Community Voices features opinion pieces from a wide variety of authors and perspectives. (Submission Guidelines)

Footprints in the air: travel costs vs. conscience

With a daughter in Chicago, a house in France and a job that takes me around the country teaching cooking, I spend a lot of time on the road or in the air. Between the price of fuel this summer and the threat of global warming, both my pocketbook and conscience feel pinched. 

This spring, when my God-given right to visit daughter Melanie triumphed over nagging guilt, I realized I could make some educated travel choices by evaluating four ways of getting to Chicago. Criteria: carbon footprint, time, price and general convenience. 

Three of the transportation options — plane, train and automobile — are so obvious there’s even a movie named after them; the fourth is the megabus. Based out of Chicago and offering express service in the U.S. and Canada, the megabus began in the United Kingdom as a cheap travel alternative. I ended up choosing the car through simple inertia — i.e., it was just sitting there waiting for me — and decided to explore my other possibilities later.

Now, as summer wanes, I’ve done my research and found the train to be the greenest, the bus the cheapest and the plane the biggest loser except for time.

How many trees will I need to plant?
Amtrak touts its Earth-friendly status on the web and offers a link to the Carbon Footprint Calculator. Clicking on train, I typed in 850 miles for a round-trip and got .082 tons or 164 pounds of carbon dioxide emissions. To offset that amount, I’d need to plant one tree. Unfortunately, in the time category, each way requires a drive to or from the St. Paul Amtrak station, a minimum 30-minute pre-departure arrival to check baggage and around eight hours actually on board. Plus, passenger trains are notoriously late.  Cost varies by date, ranging from $46 to $119 one way. Book ahead — train travel is catching on and routes can be sold out.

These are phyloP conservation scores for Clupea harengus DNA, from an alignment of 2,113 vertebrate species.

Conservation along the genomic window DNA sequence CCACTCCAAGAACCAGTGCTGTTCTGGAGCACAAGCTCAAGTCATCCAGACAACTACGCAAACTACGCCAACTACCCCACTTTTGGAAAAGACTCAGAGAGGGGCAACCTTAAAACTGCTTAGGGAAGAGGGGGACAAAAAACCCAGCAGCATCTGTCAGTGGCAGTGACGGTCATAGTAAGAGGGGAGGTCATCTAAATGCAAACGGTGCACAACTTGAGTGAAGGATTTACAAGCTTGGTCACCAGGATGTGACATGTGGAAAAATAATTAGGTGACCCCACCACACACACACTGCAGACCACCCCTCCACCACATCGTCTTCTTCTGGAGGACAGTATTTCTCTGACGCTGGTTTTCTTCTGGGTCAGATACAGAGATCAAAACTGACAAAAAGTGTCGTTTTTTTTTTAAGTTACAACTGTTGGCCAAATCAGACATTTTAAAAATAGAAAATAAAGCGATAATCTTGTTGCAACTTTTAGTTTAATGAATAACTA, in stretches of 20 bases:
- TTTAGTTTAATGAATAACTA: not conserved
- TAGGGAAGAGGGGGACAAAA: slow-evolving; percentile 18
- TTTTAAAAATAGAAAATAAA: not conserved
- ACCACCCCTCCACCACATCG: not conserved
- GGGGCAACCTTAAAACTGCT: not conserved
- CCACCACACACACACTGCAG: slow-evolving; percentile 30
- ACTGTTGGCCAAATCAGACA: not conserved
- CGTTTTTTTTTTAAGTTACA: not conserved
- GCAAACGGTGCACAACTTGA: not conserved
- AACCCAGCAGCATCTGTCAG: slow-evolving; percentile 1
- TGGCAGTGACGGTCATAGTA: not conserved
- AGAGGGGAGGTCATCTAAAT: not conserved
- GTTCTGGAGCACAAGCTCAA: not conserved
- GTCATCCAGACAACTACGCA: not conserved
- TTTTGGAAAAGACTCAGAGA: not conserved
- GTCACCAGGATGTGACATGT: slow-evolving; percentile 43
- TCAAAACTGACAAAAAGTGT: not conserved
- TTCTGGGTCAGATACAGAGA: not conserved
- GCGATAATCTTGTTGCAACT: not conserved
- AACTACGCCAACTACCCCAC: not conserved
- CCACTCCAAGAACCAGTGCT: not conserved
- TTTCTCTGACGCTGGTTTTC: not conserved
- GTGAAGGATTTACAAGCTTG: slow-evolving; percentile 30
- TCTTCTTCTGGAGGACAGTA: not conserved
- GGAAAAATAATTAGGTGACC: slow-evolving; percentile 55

Flying is the fastest, but that’s less of a factor on a regional trip. With both airports requiring commutes, a requested 75-minute pre-boarding arrival, the flight itself and the wait for checked luggage, the total pushes four hours. Assuming the flight’s on time. Leaving a Yeti-sized footprint in the air, the plane’s CO2 output is .197 tons or around three trees’ worth of offsets.  Cost for a three-week-out reservation is running around $400.00

For bargain-basement prices, the megabus takes the prize with one-way fares generally in the $20.00 to $30.00 range. Calculating the carbon footprint for buses, I came up with .122 tons -almost two trees — giving megabus a solid second for emissions. The megabus website estimates travel time at about seven hours. Add on approximately 30 minutes for commuting and boarding. When Melanie used the bus, it arrived two hours late. 

Considering other variables, the car is king when carrying luggage but the train is not far behind, allowing two carry-ons and three checked pieces (including a bike). The megabus lets you bring one standard bag plus one carry-on while the airlines allow one free carry-on with, increasingly, a fee for checked luggage.